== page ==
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  • (PMID = 14517763.001).
  • [ISSN] 0935-8943
  • [Journal-full-title] Laryngo- rhino- otologie
  • [ISO-abbreviation] Laryngorhinootologie
  • [Language] ger
  • [Publication-type] Comparative Study; English Abstract; Journal Article
  • [Publication-country] Germany
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15. Pejcić I, Vrbić S, Filipović S, Sćekić M, Petković I, Pejcić L, Djenić N: [Significance of serum tumor markers monitoring metastases in carcinomas of unknown primary site]. Vojnosanit Pregl; 2010 Sep;67(9):723-31
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  • [Title] [Significance of serum tumor markers monitoring metastases in carcinomas of unknown primary site].
  • BACKGROUND/AIM: Unknown primary tumors represent a heterogeneous group of malignancies that are indicative of ominous prognosis.
  • Cancer of unknown primary site (CUP) is defined as the lack of any detectable primary site after full evaluation, and accounts for approximately 3-5% of all newly diagnosed patients with malignancies.
  • On histological examination, all the patients were presented with metastatic tumors whose primary site (origin) could not be detected with noninvasive diagnostic techniques.
  • Following the routine light microscopy, all histological findings were classified into one of the following three groups: plano-cellular carcinoma--8 patients; adenocarcinoma--33 patients; unclassifiable (undifferentiated) carcinoma--22 patients.
  • In all the cases we evaluated 8 serum tumor markers: alpha-fetoproteins (AFP), chronic gonadotrophin beta submit, human (beta-HCG), neuron specific enolase (NSE), marker of malignant ovarian tumors (CA 125), prostate-specific antigene (PSA), marker of malignant brest tumor (CA 15-3), marker of malignant pancreas tumor and gastrointestinal tumor (Ca 19-9), carcinoembryonic antigen (CEA) at the time of diagnosis.
  • The patients on chemotherapy had the markers determined after the third and sixth chemocycle, i.e. at the time of illness progression observation, if present.
  • The patients responding to chemotherapy with complete response (CR), partial response (PR) or stable disease (SD) had the markers determined after three-month periods until the time of relapse or progression.
  • Chemotherapy was applied in 32 patients (20 females and 12 males), aged 29-70 years, who met the inclusion criteria.
  • The following chemotherapy regimen was used: doxorubicin 50 mg/m2 (day 1), cisplatin 60 mg/m2 (day 1), and etoposide 120 mg/m2 (days 1-3).
  • The period between two chemotherapy cycles was three weeks, and maximum five weeks in the case of prolonged hematological toxicity.
  • Average survival time was 17.89 months (95% CI 12.96; 22.83).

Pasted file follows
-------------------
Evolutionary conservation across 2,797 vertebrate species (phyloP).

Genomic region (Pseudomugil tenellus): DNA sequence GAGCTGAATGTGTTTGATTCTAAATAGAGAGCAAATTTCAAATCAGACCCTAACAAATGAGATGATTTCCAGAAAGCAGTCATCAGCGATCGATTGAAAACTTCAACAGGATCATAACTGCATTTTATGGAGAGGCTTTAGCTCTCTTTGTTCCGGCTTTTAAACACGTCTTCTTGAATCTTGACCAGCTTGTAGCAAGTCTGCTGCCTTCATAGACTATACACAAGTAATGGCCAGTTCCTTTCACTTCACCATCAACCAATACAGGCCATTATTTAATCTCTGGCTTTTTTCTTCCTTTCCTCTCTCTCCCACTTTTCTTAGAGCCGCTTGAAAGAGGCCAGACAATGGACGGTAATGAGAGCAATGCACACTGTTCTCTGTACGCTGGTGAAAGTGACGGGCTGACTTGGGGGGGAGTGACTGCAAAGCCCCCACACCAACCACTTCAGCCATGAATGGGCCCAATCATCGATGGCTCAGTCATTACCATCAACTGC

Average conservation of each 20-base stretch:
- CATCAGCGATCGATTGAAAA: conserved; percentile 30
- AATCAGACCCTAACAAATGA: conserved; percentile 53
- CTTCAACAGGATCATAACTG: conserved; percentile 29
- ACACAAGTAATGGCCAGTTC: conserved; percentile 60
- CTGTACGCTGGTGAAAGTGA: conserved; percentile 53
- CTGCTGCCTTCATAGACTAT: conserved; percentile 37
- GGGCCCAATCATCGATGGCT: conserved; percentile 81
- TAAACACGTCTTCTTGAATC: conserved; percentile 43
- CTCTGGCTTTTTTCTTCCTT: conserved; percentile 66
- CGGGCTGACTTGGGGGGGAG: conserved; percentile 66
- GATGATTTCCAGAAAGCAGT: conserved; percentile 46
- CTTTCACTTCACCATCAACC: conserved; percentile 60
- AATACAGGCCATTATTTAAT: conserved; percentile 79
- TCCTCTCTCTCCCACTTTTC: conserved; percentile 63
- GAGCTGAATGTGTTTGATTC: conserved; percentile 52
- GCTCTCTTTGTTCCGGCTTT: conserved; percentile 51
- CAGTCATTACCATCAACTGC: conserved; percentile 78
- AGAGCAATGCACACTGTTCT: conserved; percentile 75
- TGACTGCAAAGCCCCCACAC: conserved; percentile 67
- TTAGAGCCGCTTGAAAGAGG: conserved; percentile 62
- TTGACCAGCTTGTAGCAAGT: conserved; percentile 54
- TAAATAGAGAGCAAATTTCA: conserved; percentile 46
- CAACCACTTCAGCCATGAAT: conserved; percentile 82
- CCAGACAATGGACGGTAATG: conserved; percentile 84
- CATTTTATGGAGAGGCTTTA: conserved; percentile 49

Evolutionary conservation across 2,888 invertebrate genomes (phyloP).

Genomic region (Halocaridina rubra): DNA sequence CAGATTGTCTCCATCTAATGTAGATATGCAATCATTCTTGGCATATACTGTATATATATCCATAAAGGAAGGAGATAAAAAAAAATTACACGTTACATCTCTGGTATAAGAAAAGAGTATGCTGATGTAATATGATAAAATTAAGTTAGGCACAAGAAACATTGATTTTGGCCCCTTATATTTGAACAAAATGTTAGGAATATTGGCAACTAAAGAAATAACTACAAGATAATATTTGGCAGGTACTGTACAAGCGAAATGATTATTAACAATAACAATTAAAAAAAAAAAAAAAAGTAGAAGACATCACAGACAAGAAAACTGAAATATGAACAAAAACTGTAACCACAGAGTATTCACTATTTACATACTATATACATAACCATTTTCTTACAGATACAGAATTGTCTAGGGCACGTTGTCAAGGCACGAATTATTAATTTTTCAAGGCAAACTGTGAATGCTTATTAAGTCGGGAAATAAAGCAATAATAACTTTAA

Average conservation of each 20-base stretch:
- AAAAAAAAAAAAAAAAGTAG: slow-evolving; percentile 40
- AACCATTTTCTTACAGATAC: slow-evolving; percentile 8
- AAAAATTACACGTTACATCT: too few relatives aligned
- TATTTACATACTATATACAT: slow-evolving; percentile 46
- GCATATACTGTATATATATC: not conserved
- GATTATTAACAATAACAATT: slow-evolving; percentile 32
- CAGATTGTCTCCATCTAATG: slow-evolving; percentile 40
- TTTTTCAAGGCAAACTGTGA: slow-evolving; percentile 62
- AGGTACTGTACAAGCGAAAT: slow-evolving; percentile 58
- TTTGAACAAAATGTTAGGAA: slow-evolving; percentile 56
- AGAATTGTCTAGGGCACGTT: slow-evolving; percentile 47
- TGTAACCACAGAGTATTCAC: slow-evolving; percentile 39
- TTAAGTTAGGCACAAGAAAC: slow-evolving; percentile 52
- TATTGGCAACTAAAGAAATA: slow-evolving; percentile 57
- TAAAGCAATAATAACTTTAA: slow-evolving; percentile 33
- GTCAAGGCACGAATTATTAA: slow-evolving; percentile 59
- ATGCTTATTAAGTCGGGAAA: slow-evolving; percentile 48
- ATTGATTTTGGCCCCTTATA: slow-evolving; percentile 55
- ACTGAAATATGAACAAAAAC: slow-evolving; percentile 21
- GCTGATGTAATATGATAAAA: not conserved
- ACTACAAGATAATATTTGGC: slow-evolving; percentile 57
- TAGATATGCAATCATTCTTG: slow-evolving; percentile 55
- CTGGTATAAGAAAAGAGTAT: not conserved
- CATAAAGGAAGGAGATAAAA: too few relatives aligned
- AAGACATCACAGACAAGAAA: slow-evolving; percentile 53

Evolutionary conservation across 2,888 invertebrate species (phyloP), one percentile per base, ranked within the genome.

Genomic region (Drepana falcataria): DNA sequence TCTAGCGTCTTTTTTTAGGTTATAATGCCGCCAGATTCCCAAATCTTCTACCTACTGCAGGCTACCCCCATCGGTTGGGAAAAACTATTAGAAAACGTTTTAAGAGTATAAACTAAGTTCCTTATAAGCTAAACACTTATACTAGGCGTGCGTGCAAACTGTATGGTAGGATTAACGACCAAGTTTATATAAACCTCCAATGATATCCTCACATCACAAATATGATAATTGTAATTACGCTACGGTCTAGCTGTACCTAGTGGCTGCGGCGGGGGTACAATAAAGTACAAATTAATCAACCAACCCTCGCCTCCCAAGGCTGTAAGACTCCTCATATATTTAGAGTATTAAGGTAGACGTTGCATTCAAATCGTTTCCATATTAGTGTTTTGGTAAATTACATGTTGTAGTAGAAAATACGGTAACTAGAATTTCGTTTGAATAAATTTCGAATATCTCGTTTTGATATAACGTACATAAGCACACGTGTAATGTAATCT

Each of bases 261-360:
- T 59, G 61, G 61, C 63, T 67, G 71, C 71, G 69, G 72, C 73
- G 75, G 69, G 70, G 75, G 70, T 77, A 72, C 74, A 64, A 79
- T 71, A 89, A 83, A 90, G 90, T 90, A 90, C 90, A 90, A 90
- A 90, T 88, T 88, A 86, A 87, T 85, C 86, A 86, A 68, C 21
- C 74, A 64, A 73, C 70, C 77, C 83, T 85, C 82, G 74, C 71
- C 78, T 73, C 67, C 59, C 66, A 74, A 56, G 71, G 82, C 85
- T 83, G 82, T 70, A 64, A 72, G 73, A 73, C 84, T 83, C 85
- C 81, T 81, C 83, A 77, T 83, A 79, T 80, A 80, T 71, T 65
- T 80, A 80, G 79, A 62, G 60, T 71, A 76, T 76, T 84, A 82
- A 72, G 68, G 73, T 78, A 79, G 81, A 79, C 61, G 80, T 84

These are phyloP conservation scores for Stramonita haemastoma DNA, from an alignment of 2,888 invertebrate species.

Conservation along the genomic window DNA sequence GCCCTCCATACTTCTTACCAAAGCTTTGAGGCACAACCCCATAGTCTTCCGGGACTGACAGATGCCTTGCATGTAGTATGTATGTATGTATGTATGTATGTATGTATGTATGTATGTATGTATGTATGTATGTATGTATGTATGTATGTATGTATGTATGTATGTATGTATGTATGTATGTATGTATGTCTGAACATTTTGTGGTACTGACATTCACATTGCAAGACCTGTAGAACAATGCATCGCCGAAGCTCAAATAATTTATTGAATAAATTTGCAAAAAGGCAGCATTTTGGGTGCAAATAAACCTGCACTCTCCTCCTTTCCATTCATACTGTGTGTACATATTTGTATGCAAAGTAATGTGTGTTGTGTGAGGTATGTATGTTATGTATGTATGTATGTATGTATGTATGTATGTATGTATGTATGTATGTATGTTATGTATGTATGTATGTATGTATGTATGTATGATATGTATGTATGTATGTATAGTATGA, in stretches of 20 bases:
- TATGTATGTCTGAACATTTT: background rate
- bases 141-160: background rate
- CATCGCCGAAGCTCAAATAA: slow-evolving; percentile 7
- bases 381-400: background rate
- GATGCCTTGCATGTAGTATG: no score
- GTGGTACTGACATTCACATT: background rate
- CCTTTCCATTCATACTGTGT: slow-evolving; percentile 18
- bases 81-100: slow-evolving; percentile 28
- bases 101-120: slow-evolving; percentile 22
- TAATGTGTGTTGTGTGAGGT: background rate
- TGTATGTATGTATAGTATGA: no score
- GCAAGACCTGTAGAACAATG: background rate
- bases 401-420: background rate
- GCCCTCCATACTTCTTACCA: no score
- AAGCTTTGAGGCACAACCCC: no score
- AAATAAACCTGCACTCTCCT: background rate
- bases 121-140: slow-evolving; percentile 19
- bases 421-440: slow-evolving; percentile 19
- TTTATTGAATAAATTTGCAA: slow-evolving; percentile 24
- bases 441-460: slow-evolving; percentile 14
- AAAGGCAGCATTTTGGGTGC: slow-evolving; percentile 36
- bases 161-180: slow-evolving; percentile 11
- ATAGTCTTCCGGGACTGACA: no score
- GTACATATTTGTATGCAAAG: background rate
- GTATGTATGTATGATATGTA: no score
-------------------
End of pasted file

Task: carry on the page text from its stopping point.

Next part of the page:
• The group of 32 patients treated with chemotherapy had 12 (37.5%) fatal outcomes in the observed period (72 months).
  • Average survival time was 26.6 months (95% CI 19.5; 33.7).
  • Average tumor marker values before and after the chemotherapy were significantly lower for NSE and CA 125.
  • CONCLUSION: Increased values of serum tumor markers are very often in CUP.
  • The NSE and CA 125 levels show good correlation with response to the given chemotherapy.
  • [MeSH-major] Adenocarcinoma / secondary. Biomarkers, Tumor / blood. Carcinoma / secondary. Carcinoma, Squamous Cell / secondary. Neoplasms, Unknown Primary / pathology


16. Kruk-Zagajewska A, Szmeja Z, Wierzbicka M: [Neck metastases from unknown primary neoplasms (CUP syndrome)]. Otolaryngol Pol; 2000;54 Suppl 31:262-6

  • [Source] The source of this record is MEDLINE®, a database of the U.S. National Library of Medicine.
  • [Title] [Neck metastases from unknown primary neoplasms (CUP syndrome)].
  • [Transliterated title] Przerzuty w układzie chłonnym szyi z nieznanego ogniska nowotworowego (carcinoma of unknown primary--CUP syndrom).
  • Carcinoma of unknown primary (CUP-syndrome) is taken into consideration when the patient has histologically confirmed metastases but the primary focus remains unknown or it's diagnosis is delayed.
  • Metastases of unknown origin constitute from 5% to 31% of all neck metastases.
  • Squamous cell carcinoma and anaplastic carcinoma metastases in the neck lymphatics suggest that location of primary focus can be found in head and neck region.
  • Diagnostic procedures applied in detection of primary foci have been described.
  • The knowledge of lymphatic metastases spreading routes is helpful in the primary focus detection.
  • In the material of 1348 patients treated oncologically in the years 1991-1997 in ENT Department of Karol Marcinkowski University of Medical Sciences in Poznań, 22 were diagnosed for CUP syndrome.
  • Primary foci were not found in 7 cases.
  • In the remaining 15 patients the primary was located in nasopharynx, palatinal tonsil, tongue, hypopharynx, testes or breast.
  • The treatment included the radical neck dissection with consecutive irradiation and/or chemotherapy, and in the case of diagnosing the primary one applied it's radical removal or radiotherapy.
  • [MeSH-major] Carcinoma, Squamous Cell / secondary. Neoplasms, Unknown Primary

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  • (PMID = 10974902.001).
  • [ISSN] 0030-6657
  • [Journal-full-title] Otolaryngologia polska = The Polish otolaryngology
  • [ISO-abbreviation] Otolaryngol Pol
  • [Language] pol
  • [Publication-type] English Abstract; Journal Article
  • [Publication-country] POLAND